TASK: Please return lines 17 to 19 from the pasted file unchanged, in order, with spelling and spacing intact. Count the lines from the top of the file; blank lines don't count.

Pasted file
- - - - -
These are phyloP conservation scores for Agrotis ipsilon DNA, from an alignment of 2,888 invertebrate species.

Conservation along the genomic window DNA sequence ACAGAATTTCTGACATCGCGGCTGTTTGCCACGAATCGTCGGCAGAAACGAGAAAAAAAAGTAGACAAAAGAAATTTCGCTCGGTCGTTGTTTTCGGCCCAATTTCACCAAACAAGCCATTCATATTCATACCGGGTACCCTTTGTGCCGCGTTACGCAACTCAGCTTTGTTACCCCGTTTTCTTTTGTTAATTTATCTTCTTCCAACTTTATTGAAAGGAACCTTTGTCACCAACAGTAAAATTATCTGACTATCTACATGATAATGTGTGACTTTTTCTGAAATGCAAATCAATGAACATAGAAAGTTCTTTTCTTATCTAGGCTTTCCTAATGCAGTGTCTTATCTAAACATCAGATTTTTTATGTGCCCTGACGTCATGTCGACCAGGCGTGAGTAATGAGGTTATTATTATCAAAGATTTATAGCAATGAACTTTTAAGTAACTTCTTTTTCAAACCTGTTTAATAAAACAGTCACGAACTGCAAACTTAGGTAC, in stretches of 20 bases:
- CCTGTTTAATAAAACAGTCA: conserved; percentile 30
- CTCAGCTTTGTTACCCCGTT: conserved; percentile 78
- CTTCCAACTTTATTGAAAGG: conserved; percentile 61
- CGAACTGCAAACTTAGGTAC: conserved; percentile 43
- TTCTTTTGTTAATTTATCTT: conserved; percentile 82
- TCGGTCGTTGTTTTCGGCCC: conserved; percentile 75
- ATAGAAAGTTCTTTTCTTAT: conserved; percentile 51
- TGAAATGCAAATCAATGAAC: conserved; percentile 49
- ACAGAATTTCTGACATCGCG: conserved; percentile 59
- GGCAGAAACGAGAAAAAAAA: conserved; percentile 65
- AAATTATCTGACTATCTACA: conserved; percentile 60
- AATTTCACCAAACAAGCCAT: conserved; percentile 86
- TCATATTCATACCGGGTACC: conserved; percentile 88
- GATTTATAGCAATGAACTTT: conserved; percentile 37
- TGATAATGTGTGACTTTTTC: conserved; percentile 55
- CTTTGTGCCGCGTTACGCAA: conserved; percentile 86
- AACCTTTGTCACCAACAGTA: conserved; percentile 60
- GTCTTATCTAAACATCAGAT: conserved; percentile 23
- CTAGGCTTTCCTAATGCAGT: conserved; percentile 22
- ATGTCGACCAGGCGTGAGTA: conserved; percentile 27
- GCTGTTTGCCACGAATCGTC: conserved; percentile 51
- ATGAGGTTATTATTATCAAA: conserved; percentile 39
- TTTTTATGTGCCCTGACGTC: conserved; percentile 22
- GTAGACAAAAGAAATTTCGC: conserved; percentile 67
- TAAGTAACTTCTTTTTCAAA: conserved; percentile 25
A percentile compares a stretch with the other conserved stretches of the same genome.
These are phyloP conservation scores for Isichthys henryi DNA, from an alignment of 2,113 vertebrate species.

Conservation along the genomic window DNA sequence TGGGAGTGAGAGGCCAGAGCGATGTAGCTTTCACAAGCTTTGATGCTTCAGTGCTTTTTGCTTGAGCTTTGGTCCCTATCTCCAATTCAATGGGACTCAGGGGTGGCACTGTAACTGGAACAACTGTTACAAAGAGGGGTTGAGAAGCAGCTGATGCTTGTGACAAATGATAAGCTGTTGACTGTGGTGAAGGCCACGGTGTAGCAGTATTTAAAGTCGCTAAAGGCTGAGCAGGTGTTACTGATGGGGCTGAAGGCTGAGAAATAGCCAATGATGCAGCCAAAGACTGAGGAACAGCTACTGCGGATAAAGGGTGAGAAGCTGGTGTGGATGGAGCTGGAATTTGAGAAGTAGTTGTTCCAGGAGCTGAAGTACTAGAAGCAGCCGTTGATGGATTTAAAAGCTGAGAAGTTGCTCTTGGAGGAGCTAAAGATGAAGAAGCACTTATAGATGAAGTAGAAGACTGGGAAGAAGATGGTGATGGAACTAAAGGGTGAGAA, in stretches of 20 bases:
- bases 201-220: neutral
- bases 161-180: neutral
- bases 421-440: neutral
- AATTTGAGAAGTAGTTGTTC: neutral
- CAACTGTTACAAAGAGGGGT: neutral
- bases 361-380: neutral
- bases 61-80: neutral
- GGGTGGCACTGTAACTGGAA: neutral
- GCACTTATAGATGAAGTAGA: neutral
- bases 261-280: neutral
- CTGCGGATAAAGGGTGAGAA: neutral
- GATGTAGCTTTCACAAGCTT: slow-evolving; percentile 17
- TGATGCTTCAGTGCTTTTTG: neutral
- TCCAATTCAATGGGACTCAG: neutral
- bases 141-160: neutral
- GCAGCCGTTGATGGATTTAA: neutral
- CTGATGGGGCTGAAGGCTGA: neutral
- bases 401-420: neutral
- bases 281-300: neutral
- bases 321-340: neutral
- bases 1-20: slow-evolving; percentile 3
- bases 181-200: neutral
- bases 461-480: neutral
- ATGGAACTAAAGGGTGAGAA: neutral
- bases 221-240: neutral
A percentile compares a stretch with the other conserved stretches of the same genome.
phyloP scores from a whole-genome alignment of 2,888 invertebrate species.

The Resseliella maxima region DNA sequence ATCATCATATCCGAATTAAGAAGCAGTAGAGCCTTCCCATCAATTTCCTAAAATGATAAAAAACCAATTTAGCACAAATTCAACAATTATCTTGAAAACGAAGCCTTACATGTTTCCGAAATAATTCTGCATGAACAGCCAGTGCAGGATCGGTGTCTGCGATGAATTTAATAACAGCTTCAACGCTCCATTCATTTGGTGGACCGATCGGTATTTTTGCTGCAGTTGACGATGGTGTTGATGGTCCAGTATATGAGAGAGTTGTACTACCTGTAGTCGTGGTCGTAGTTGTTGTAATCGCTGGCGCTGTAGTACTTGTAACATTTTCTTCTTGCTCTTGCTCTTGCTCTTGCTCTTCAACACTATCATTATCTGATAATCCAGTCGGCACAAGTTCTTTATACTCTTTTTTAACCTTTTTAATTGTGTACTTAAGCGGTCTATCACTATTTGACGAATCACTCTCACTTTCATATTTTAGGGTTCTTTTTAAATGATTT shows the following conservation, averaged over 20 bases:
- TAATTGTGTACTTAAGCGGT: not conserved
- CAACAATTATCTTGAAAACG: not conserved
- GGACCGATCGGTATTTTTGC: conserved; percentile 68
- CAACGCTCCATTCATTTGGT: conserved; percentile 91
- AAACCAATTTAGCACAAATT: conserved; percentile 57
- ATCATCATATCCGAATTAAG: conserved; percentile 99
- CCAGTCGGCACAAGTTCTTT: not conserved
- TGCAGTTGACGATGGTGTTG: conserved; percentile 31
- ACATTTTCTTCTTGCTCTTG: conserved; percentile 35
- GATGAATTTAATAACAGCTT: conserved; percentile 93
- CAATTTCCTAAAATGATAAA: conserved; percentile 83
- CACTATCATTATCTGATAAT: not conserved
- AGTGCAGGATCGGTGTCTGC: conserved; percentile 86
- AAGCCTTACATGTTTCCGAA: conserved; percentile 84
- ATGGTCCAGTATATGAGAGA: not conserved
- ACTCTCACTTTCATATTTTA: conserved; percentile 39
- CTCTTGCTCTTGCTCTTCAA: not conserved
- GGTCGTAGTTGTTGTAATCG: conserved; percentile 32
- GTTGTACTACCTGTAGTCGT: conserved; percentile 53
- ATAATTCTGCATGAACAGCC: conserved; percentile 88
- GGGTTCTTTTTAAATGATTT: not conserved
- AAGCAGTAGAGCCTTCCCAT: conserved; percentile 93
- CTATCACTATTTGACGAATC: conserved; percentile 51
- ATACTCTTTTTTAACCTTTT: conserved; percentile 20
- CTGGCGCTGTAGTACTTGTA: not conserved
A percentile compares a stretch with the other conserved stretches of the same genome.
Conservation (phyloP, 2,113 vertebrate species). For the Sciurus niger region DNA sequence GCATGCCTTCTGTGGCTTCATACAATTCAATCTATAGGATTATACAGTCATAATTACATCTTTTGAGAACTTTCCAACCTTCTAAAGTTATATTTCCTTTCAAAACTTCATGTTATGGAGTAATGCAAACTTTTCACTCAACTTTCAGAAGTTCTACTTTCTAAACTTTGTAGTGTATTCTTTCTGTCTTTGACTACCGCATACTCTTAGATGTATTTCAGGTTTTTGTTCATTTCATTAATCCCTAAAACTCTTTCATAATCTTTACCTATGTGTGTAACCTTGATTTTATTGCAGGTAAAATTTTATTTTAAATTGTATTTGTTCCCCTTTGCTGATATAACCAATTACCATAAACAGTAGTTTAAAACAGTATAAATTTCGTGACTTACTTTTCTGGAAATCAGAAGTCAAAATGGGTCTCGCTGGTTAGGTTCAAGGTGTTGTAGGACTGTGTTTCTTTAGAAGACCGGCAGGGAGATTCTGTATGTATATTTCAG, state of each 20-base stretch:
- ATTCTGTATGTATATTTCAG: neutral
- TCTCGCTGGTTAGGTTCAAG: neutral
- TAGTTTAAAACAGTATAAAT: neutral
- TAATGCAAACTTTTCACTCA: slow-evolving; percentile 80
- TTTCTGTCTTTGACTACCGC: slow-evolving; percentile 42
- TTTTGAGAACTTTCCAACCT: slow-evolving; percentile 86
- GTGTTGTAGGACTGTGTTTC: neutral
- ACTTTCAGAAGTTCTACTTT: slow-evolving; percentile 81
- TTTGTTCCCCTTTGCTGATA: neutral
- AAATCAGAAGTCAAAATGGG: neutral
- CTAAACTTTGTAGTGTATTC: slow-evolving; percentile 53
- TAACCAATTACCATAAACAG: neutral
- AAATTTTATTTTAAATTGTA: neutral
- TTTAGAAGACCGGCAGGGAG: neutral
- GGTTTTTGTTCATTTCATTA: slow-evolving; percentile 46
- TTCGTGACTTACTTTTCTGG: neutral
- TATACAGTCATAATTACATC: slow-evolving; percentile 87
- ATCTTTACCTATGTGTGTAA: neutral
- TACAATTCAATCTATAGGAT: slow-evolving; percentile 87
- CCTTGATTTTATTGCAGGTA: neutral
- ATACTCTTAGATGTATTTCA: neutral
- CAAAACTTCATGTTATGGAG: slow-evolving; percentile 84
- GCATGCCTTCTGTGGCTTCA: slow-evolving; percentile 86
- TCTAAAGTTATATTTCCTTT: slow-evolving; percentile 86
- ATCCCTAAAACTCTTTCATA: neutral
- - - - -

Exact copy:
- TGATAATGTGTGACTTTTTC: conserved; percentile 55
- CTTTGTGCCGCGTTACGCAA: conserved; percentile 86
- AACCTTTGTCACCAACAGTA: conserved; percentile 60